W.H. official: Don’t expect wave of enrollment
By: Paige Winfield Cunningham
September 26, 2013 05:16 AM EDT
Americans probably won’t flock to sign up for Obamacare coverage in October or even in November — and the White House doesn’t expect them to, a top Obama adviser said Wednesday.
Enrollment will go through lots of ebbs and flows over the six-month enrollment period rather than remaining steady, communications adviser David Simas told reporters during a 45-minute interview at an event sponsored by Third Way at which he downplayed the Obama administration’s expectations for the law’s rollout starting next week.
“October will be light for enrollment … November will be a little bit better,” Simas said. “December will be better than the previous month … probably a dropoff in January from December, the same thing in February with another increase in March right before enrollment ends.”
“There will be ebbs and flows throughout it,” he added. “We are looking at Oct. 1 not as the beginning of the six-day or six-week push. This is six months of raising awareness.”
Faced with intense political opposition from Republicans, widespread public ignorance about the Affordable Care Act and major new administrative responsibilities, the administration has been stressing that it doesn’t expect things to go perfectly when the insurance exchanges open on Oct. 1.
Simas maintained that tone. He praised the fundamental components of the law, calling the insurance premiums in the federal exchanges — which the administration announced Wednesday — the law’s “first indication of success.”
But he also acknowledged the realities on the ground. Simas said that “perhaps” the administration could have started its outreach efforts earlier, to prepare to sign up as many people as possible. But he blamed financial limitations for the late start — an indirect reference to House Republicans who have blocked the administration’s requests for more implementation funding.
“In a perfect world with a ton of money for outreach and engagement, perhaps you could have started earlier,” Simas said. “This is not a perfect world, and there are limitations on what you can do.”
Some proponents of the law have questioned whether the administration started public outreach early enough, concerned that fewer Americans than hoped will enroll in coverage next year.
Simas also said he doesn’t expect public opinion on the Affordable Care Act — which has remained roughly the same since the law was passed, with about half of Americans opposed to it — to change much. Instead, he pointed to some polls which have showed that Americans would rather improve the law than repeal it and start all over.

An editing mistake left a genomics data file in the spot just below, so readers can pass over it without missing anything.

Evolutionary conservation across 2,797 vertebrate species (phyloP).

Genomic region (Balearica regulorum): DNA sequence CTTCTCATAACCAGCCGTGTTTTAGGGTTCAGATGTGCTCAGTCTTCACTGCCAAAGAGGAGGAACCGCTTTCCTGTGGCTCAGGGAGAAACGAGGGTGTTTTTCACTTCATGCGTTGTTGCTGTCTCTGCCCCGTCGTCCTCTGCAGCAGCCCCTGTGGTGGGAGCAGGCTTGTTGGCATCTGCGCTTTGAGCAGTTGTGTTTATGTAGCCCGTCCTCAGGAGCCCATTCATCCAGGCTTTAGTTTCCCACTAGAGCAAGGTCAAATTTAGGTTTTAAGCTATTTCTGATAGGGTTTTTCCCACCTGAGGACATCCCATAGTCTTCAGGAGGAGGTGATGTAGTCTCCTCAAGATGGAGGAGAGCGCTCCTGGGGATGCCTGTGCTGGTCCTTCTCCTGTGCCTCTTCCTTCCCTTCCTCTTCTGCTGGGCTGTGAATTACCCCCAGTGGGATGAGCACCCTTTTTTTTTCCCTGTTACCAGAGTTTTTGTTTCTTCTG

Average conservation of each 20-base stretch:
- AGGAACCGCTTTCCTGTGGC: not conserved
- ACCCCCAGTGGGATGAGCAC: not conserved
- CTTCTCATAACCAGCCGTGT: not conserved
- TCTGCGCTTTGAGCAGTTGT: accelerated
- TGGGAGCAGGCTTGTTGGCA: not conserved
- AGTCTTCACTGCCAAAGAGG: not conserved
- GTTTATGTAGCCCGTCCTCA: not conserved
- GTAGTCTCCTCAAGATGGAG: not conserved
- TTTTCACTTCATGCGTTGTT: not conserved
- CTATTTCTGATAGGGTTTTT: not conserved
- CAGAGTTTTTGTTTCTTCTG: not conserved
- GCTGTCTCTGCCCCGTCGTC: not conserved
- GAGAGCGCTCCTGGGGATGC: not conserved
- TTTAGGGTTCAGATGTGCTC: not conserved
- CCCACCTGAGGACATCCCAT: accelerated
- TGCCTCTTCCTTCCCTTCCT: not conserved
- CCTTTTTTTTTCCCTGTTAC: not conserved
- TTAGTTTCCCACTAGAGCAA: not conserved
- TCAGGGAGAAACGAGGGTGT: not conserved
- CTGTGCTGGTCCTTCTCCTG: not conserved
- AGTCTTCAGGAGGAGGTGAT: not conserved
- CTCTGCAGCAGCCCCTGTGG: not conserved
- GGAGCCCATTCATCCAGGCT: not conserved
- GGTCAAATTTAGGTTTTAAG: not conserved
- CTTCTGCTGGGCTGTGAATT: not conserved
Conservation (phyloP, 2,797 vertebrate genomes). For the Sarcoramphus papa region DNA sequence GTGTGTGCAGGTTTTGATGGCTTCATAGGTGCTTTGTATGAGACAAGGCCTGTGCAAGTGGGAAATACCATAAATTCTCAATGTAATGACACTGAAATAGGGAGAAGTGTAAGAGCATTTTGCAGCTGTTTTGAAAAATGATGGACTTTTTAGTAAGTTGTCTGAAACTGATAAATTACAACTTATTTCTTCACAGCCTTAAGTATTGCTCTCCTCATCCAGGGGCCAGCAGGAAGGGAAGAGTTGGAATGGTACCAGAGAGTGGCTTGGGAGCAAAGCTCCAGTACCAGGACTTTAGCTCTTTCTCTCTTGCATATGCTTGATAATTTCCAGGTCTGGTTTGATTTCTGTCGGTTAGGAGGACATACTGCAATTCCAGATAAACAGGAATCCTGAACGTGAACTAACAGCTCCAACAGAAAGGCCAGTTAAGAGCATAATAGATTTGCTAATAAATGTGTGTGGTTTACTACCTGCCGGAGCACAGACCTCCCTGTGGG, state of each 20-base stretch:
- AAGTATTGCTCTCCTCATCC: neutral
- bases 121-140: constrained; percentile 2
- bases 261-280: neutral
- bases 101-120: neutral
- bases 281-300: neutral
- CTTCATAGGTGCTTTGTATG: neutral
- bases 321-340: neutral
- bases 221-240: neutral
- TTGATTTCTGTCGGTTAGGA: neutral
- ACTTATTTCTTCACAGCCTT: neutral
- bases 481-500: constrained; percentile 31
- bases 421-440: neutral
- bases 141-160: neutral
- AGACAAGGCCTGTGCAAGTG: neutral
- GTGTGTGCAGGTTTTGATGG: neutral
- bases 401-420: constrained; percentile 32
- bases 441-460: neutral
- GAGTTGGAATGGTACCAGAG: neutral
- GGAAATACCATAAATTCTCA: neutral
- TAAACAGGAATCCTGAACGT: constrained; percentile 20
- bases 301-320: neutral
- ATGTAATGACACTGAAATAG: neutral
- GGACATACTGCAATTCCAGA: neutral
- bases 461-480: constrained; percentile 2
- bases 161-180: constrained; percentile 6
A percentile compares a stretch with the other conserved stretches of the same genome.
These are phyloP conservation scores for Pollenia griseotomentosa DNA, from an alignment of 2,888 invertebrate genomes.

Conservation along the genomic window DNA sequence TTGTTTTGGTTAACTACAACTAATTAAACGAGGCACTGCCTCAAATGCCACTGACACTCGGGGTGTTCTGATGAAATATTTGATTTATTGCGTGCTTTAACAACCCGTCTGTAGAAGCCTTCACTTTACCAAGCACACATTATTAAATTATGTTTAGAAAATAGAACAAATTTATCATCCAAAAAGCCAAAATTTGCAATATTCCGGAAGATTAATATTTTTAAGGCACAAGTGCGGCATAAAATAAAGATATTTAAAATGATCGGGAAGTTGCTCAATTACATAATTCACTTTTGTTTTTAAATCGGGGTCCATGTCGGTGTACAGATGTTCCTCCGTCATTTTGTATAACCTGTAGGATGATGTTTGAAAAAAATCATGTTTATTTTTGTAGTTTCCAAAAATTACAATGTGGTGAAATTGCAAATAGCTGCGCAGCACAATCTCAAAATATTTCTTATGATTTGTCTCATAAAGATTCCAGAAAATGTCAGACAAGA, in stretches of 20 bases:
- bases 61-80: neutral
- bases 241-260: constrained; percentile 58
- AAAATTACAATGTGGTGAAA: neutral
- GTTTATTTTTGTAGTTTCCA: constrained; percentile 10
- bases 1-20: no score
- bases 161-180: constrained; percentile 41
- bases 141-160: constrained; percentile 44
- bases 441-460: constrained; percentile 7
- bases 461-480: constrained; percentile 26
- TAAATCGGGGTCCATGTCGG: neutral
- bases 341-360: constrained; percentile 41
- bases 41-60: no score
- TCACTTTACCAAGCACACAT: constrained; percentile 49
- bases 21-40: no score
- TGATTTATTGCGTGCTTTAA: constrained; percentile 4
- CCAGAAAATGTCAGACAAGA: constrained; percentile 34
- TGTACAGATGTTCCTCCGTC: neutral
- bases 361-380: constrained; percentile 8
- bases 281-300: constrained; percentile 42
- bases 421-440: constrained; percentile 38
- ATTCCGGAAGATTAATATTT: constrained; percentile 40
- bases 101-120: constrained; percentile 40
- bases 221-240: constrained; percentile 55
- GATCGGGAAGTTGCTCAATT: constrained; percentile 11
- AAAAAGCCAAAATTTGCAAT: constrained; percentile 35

“When you ask people ‘Do you want to give this a shot to work or do you want to repeal it and start over again,’ the numbers are overwhelming,” he said.
And if not for the current political environment — with Republicans threatening to shut down the government over defunding the health law — Simas said he could also see both parties agreeing to fix and improve parts of it. But he said even moderate Republicans are too hesitant to do that now, given the stringent opposition from more conservative members.
“In a different environment, what would happen over the course of the next year is that Democrats and Republicans and independents would take a good assessment of what works and what doesn’t,” he said. “Based on what we’ve seen in the last two weeks, even if there are a majority of reasonable Republicans in Congress willing to take that approach, I think at that point they feel like they cannot take that kind of approach.”
If President Barack Obama and House GOP leaders are unable to overcome those disputes over the next week, and the government shuts down on Oct. 1, Simas said that won’t keep the core elements of the law from being implemented.
“The Affordable Care Act will be up and running,” he said. “There may be some impacts, but it does not go into the core of what we’re doing.”